Early data for 2012 is not yet available, and it's too soon to guess whether the birth decline will change, said the CDC's Stephanie Ventura, one of the study's authors.
Highlights of the report include:
—The birth rate for single women fell for the third straight year, dropping by 3 percent from 2010 to 2011. The birth rate for married women, however, rose 1 percent. In most cases, married women are older and more financially secure.
—The birth rate for Hispanic women dropped a whopping 6 percent. But it declined only 2 percent for black women, stayed the same for whites and actually rose a bit for Asian-American and Pacific Islanders.
—Birth rates fell again for women in their early 20s, down 5 percent from 2010 — the lowest mark for women in that age group since 1940, when comprehensive national birth records were first compiled. For women in their late 20s, birth rates fell 1 percent.
—But birth rates held steady for women in their early 30s, and rose for moms ages 35 and older. Experts say that's not surprising: Older women generally have better jobs or financial security, and are more sensitive to the ticking away of their biological clocks.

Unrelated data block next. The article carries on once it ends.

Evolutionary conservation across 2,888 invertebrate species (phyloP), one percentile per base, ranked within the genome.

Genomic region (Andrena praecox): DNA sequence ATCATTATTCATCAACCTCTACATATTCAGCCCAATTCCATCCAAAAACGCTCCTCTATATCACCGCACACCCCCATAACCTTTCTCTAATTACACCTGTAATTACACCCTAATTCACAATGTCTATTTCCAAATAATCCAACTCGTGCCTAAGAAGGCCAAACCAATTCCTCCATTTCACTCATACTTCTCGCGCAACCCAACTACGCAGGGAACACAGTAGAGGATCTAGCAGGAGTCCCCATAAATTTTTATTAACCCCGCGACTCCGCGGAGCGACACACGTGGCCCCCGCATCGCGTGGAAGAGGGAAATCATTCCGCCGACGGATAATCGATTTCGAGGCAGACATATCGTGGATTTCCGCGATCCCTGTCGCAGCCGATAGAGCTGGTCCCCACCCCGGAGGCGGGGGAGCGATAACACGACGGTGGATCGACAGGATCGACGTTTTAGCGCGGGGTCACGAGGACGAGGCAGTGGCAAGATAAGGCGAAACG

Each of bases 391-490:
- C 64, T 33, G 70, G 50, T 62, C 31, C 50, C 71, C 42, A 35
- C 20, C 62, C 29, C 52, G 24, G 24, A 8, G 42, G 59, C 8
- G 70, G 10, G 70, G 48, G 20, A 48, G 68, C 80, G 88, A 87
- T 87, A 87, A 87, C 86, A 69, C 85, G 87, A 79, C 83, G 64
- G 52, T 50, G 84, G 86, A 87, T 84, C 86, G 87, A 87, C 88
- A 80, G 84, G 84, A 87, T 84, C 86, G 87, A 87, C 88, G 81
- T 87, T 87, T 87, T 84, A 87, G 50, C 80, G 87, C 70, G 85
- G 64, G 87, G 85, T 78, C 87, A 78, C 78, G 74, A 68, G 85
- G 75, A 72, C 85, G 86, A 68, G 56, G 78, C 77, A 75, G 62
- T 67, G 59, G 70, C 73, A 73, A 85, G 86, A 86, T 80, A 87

—Birth rates for teen moms have been falling since 1991 and hit another historic low. The number of teen births last year — about 330,000 — was the fewest in one year since 1946. The teen birth rate fell 8 percent, and at 31 per 1,000 girls ages 15 through 19 was the lowest recorded in more than seven decades.
"The continued decline in the teen birth rates is astounding," said John Santelli, a Columbia University professor of population and family health.
Did the economy have anything to do with a drop in teen births?
Yes, indirectly, Santelli said. Teenagers watch the struggles and decisions that older sisters and older girlfriends are making, and what they see influences their thinking about sex and birth control, he said.